What is cloud computing?
- Internet-based computing, remote computing
- Often subscription-based or free
- On demand
- Managed by third-party
- Optional: automatic updates/back-ups, synchronisation across devices
OTT players (B2C):
- Apple: iCloud, iTunes, iPhone, iPod, iPad.
- Google: Android, Chrome, Chrome OS, Chromebook, Google Music, Gmail, Google Docs, Google Apps, YouTube, Picasa, Google Fiber, cloud connect for Microsoft Office.
- Microsoft: Office 365, Lync, SkyDrive, Azure.
- Amazon: Cloud Drive, Cloud Player, Kindle, Amazon Web Services.
- Yahoo!: Yahoo! Mail, Flickr.
- Any file: Amazon Cloud Drive, Box.net
- Music: Spotify, Google Music (beta), Apple iCloud
- Photos: Flickr
- Video: Netflix, YouTube, Uitzendinggemist, BBC iPlayer, UltraViolet
- Presentations: SlideShare, SlideRocket
- Social networking: Facebook, LinkedIn, Hyves
- OS (turn iPad or Chromebook into fully-fledged computer): Chrome OS
- Office: Microsoft Office 365, Google Docs/Apps, Zoho
- Individual file storage (for sharing): RapidShare, MegaUpload, zShare
- Back-up, remote access: Dropbox, Mozy, Carbonite
Telco acquisitions (B2B), bringing data centers and services to the table:
- NTT Com: Dimension Data, Frontline Systems
- Verizon: Terremark
- CenturyLink: Savvis
- Windstream: Hosted Solutions
- TDS: Visi
- Cincinatti Bell: CyrusOne
- Time Warner Cable: NaviSite
- Telefonica: Acens Technologies
Operator initiatives (B2B):
- Netflix is a big AWS (Amazon) customer for its Watch Instantly streaming service.
- KPN launches SME Workspace: software and services from KPN CyberCenters at 40 EUR/employee/month (May 31 2011).
- Telstra to invest AUD 800m over 5 years; 1 new datacenter, modernising existing, building new apps and a management portal (June 16 2011).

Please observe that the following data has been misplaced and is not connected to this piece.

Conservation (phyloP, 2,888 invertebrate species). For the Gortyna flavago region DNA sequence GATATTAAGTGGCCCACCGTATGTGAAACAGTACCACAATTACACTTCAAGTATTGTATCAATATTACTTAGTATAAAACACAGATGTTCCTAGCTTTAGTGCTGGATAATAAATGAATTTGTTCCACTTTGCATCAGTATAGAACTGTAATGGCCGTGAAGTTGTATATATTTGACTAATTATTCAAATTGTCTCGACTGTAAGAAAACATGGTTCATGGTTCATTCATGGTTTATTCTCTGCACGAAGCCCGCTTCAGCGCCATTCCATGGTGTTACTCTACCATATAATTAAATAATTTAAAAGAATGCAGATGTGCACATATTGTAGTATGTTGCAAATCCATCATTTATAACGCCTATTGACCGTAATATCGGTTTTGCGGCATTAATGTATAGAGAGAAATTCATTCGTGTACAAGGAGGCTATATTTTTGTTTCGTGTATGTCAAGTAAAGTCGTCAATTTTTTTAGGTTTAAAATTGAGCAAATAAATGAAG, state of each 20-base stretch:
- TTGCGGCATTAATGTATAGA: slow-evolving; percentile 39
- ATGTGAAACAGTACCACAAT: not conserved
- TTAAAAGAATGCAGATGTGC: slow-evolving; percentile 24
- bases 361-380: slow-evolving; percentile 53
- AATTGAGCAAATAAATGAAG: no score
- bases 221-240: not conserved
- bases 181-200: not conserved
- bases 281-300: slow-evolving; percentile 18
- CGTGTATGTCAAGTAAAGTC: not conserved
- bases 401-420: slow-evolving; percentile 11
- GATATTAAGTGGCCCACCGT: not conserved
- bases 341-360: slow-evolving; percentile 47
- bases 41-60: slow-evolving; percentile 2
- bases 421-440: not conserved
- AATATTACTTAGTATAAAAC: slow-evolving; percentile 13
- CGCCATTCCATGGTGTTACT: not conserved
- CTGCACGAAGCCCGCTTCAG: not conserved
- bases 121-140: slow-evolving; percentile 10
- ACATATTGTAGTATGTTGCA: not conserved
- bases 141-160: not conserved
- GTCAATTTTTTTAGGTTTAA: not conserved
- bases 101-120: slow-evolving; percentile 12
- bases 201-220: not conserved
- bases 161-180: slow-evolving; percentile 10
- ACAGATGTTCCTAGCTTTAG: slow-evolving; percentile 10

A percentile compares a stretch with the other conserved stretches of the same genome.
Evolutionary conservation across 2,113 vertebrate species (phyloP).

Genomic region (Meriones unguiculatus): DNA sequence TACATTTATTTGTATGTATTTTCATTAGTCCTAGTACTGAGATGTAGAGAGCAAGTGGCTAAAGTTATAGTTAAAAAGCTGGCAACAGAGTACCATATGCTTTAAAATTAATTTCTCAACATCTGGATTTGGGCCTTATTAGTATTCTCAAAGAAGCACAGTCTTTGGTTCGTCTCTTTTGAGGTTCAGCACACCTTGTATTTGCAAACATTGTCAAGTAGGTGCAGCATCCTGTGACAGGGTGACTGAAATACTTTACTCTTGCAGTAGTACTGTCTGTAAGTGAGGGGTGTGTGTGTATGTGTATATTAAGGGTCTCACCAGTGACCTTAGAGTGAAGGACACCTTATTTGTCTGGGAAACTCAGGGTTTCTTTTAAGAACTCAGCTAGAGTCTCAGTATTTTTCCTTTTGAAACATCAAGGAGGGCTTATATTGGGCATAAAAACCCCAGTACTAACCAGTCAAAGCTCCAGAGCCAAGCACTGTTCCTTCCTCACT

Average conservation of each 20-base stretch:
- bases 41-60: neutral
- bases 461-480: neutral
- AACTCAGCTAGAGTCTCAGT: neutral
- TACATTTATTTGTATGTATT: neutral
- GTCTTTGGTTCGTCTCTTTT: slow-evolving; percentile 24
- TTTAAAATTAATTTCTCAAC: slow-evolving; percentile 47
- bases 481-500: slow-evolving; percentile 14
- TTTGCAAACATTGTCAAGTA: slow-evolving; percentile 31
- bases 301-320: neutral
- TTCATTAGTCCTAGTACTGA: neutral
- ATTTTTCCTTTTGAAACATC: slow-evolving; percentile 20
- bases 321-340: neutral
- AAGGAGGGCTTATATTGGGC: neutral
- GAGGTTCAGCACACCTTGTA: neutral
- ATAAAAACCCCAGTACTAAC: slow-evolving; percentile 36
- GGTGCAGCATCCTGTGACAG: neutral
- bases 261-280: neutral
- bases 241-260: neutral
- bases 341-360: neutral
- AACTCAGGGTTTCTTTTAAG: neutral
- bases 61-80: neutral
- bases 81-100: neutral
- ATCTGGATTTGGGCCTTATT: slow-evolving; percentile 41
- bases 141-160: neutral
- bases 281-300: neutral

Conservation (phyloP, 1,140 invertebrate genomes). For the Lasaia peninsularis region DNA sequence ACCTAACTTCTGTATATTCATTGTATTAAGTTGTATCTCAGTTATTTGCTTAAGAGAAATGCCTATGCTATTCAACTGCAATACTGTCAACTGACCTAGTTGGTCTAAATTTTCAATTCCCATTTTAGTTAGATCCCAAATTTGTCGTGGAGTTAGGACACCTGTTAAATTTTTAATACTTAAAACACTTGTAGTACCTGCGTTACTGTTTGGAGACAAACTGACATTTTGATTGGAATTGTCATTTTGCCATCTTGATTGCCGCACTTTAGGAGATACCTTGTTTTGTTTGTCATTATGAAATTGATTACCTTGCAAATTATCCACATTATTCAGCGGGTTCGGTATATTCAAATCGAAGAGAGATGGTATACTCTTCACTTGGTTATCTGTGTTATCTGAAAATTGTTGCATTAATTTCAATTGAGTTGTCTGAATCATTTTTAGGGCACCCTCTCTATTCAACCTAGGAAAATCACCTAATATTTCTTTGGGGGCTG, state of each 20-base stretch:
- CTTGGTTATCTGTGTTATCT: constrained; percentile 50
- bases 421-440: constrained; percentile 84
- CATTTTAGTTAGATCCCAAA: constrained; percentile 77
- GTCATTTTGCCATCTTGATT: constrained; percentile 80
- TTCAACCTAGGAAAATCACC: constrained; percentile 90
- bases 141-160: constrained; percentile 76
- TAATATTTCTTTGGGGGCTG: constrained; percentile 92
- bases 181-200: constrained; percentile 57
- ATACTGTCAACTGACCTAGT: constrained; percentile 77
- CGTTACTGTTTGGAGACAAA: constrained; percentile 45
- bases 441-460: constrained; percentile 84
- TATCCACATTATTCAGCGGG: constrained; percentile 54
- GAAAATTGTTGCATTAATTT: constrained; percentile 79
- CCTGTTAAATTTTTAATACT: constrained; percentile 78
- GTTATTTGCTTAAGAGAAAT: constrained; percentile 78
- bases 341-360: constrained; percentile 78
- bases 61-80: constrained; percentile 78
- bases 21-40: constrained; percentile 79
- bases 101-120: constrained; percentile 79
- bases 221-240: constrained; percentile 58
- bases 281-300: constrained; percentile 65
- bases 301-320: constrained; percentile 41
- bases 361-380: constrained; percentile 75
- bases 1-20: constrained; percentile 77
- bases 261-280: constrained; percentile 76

Developer platforms (B2B):
- Salesforce.com: Force.com
- VMware: Cloud Foundry
- Microsoft: Azure
- Amazon: BeanStalk
- Google: App Engine
Computer vs. cloud:
- As the computer/files/hard disks are cut out of the ecosystem and the cloud replaces them: a. connectivity becomes more important, and b. the computer ecosystem (Microsoft, Intel) stands to lose.
Infrastructure and connectivity:
- Syncing/back-ups/updates will be done over WiFi, so wireless will not be burdened (for now). WiFi becomes even more important. Ultimately, WiFi implies fiber.
- Other network elements (CDN's, data centers, servers) may also become more important. However, Apple (and Google) are using their own private networks.
- Operators have control over the last mile, but Apple (and Google) may control all the other network elements. Next battlegrounds: WiFi, FTTH (as in Google Fiber).
- Amazon Web Services provides cloud services to smaller players.
- Hosting, co-location, housing.
- Enormous lock-in for Apple (and Google) will work in their favour. They control the subscriber's data. Will operators have an answer and provide these services: put all your data in our cloud, with automatic back-up and syncing?
- Apple's system is closed: plays on iOS devices only.
- Apple and Google are going OTT, while operators have their own managed and secure infrastructure.
- Is email (Hotmail, Yahoo! Mail, Gmail) the basis of developing a cloud strategy?
- Do cloud-based players such as Facebook, Dropbox, Zoho, Flickr, SlideRocket, Netflix, Evernote have a future?
- Ericsson is in a way the biggest operator in the world, through its managed services. They can be a partner for telcos, which can then focus on sales & marketing.
- Is UltraViolet still relevant? It's open, runs anywhere.
- Cloud negatives: security (privacy), reliability (access), latency. Also: digital media fragmentation across multiple clouds and devices.
- Cloud positives: better functionality and flexibility, faster and automatic updates (everything as a service), cost savings (lower capex/opex), shift from capex (hardware) to opex (subscription).
Benefits for consumers:
- Lower cost (SaaS, Slim PC)
- Buy once, play anywhere (streaming)
- Sync across devices
- Share among family members
What is the future role of a telco?
- Infrastructure? Last mile (fixed and wireless) is too expensive to replicate
- Cloud computing? Local and managed datacenters offer better security.
- Services, sales & marketing? OTT players are building direct-to-consumer relationships, with credit card billing.
- Telcos are squeezed: competition, regulation, device manufacturers, OTT players.
Apple iCloud limitations:
- iOS devices only.
- No TV/video.
- WiFi only.
- Video calls (FaceTime) limited to on-net over WiFi.